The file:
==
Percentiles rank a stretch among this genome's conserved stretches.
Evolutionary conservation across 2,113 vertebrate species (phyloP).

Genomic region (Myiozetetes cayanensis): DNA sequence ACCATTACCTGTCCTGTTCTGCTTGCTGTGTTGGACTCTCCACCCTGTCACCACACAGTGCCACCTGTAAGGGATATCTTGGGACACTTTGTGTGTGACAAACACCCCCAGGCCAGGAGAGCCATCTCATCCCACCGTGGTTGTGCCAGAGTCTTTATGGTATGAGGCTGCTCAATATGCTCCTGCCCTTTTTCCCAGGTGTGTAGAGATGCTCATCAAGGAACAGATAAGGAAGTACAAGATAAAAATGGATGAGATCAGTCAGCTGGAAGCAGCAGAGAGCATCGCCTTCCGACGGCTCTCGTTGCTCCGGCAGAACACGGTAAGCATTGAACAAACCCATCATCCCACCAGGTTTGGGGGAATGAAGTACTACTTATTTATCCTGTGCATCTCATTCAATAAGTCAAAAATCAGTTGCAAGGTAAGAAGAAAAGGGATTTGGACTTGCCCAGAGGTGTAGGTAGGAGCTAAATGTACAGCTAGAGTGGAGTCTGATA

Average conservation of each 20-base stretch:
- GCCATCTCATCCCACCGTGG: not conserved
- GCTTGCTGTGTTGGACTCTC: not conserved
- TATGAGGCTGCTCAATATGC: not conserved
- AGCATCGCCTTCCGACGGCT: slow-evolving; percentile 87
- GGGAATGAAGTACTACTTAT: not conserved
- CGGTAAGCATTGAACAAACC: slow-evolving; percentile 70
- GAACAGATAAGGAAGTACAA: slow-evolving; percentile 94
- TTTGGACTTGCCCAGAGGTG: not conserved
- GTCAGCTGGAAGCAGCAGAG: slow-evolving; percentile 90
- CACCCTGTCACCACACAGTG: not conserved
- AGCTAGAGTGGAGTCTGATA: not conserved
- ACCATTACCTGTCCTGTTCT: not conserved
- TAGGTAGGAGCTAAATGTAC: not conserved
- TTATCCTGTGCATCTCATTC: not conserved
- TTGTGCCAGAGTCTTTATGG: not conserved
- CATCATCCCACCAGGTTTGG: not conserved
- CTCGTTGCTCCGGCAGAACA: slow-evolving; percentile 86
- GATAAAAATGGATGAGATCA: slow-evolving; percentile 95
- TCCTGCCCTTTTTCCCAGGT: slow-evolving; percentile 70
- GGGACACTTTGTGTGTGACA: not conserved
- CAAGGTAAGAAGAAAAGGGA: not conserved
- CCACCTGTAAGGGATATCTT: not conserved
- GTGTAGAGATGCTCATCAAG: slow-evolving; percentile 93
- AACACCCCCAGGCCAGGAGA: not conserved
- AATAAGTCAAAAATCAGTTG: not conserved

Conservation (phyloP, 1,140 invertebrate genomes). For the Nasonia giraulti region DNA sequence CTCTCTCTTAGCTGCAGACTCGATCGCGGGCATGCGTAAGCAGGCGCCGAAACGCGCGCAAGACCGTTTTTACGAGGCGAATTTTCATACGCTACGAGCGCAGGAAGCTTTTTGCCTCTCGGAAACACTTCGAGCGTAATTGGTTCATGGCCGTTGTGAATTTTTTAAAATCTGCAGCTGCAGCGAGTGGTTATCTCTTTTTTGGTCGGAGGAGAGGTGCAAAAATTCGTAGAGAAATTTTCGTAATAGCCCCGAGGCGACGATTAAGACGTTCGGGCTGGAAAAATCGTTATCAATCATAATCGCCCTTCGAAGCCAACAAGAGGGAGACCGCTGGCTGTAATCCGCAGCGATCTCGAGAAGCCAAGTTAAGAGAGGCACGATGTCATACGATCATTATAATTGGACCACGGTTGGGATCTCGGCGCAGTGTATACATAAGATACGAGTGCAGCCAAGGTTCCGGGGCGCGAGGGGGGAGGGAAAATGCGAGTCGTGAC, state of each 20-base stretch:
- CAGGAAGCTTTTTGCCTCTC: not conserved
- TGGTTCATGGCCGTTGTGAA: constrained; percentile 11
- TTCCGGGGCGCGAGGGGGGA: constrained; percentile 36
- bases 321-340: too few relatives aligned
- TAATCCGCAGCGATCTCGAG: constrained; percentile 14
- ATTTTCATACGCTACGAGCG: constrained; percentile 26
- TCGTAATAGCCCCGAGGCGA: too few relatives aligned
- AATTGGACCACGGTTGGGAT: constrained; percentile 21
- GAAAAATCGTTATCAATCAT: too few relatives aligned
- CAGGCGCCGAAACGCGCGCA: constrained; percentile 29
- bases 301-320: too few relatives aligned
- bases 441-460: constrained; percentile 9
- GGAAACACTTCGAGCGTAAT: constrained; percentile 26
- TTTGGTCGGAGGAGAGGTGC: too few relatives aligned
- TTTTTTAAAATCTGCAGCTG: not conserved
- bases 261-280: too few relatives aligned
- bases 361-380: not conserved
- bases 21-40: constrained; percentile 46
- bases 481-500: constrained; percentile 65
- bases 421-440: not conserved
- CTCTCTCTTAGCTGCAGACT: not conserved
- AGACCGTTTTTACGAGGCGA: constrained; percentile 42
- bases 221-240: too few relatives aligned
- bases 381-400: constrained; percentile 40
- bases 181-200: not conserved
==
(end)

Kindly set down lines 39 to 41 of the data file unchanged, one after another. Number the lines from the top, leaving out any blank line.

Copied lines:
- GAAAAATCGTTATCAATCAT: too few relatives aligned
- CAGGCGCCGAAACGCGCGCA: constrained; percentile 29
- bases 301-320: too few relatives aligned